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Fantasia Fest Review: '12 Hour Shift' is a delightfully strange comedy of errors

'12 Hour Shift' is a dark comedy swaddled in a neo-noir blanket that doesn’t feel at all like a sophomore feature.

Regina (Chloe Farnworth) inspects her prize in '12 Hour Shift'.
(Image: © 12 Hour Shift Productions)

Our Verdict

A delightfully strange neo-noir balanced with a hilarious game of cat and mouse.


  • ♥️ Shot with a lovely color palette.
  • ♥️ Exquisitely weird.
  • ♥️ Impressive performances from everyone in the ensemble.
  • ♥️ Surprisingly solid musical number?


  • ♥️ A little slow to start.
  • ♥️ Score is a touch jarring in the early half.

Brea Grant’s 12 Hour Shift is what happens when a comedy of errors, a game of cat and mouse, and some exquisite weirdness make a film baby. It’s a dark comedy swaddled in a neo-noir blanket that doesn’t feel at all like a sophomore feature. While the first thirty minutes are a touch slow, you’ll find yourself cackling along with these characters’ odd misadventures as the story unfolds.

We follow Mandy (Angela Bettis), an embittered and drug addicted nurse who just wants to make it through her double shift without too many people annoying her. Much to her chagrin, a whole lot of folks seem pretty interested in ruining her evening. We quickly learn that Mandy and her sole friend Karen (Nikea Gamby-Turner) are running an organ smuggling racket from the hospital to make up for their less-than-impressive wages. Regrettably, the woman they’ve brought on to help move the goods, Regina (Chloe Farnworth), is not what you’d call “conventionally smart.”

Regina’s wits end up being the root of all their problems; from their extremely frustrated buyer, Nicholas (Mick Foley), all the way to Mandy’s overbearing shift lead, Janet (Brooke Seguin). Karen and Mandy’s carefully oiled organ-smuggling machine can’t compete with the proverbial wrench that is a pretty young woman trying to ensure her own kidneys don’t get chopped out for losing the first bag of haphazardly packaged entrails.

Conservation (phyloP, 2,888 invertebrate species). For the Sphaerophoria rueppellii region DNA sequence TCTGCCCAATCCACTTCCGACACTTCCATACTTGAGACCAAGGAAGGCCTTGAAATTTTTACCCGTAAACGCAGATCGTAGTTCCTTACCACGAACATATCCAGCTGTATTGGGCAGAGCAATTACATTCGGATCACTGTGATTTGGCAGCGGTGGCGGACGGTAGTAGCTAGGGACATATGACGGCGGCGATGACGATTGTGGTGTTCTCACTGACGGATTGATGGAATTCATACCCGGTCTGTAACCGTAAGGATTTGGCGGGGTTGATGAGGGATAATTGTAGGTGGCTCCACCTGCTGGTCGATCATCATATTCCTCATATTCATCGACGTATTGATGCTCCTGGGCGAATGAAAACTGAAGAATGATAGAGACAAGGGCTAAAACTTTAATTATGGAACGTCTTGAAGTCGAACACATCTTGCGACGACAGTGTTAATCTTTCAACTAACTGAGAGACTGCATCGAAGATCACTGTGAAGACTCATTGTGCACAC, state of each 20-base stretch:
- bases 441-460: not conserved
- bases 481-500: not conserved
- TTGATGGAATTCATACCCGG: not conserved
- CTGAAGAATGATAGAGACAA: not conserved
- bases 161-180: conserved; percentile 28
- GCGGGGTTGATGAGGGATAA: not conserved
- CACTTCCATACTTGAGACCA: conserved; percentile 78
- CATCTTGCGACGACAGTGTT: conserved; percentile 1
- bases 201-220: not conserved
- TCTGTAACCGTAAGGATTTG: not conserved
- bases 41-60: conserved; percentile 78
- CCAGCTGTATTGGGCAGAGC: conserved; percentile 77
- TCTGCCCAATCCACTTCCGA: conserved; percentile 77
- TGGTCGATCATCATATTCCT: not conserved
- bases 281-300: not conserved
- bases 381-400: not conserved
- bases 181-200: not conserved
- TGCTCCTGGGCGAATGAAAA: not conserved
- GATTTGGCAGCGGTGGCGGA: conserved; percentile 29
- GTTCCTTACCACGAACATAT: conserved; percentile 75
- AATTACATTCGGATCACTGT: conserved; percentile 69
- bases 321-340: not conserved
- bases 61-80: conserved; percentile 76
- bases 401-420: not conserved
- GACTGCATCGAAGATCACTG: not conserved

By the time the halfway mark hits, we find ourselves with several side-plots and a whole lot of players. Flirty cops who are too focused on hitting on those in their “care” to notice them cutting out organs right in front of them, a death-row inmate who tried to commit suicide in an attempt to take his destiny into his own hands, a guard, a hypochondriac, a coma patient and a man fighting cancer all play a part in this odd and intricate game. The thing is, only a few people know that they’re playing it.

Though slow to get rolling, there are plenty of proverbial chef’s kiss moments in 12 Hour Shift. There’s an unsuspected musical number mid-film that is completely out of left field and still ends up being one of the best moments in the story. David Arquette’s death-row cop-killer deserves an honorable mention, too. It’s a side-plot, but Arquette’s over-the-top portrayal and comedic timing make it a memorable one.

Leaning into the neo-noir vibes as it does, 12 Hour Shift plays with color in a way that creates beautiful shots that find themselves juxtaposed against bland hospital walls and bloody organ removals. Sometimes the score’s a little jarring, but it fades into the background once the story picks up. Furthering its technical achievements, everything’s shot in a way that only adds to the bizarre happenings going on inside the weirdly dysfunctional hospital.

There's not a bad performance in the bunch, either. Grant wrote a fun script, which is commendable on its own. She then doubled down and ended up directing a solid bunch of players in quite the enjoyable murder-romp. You can tell everyone on set is having the time of their lives portraying these weirdos. Even the extremely sweet Mick Foley eats up being a threatening jerk! In short: everyone involved should be very proud. This one's a "don't miss" kind of feature. 

Amelia is an entertainment Streaming Editor at IGN, which means she spends a lot of time analyzing and editing stories on things like Loki, Peacemaker, and The Witcher. In addition to her features and editorial work, she’s also a member of both the Television Critics Association and Critics Choice. A deep love of film and television has kept her happily in the entertainment industry for 7 years.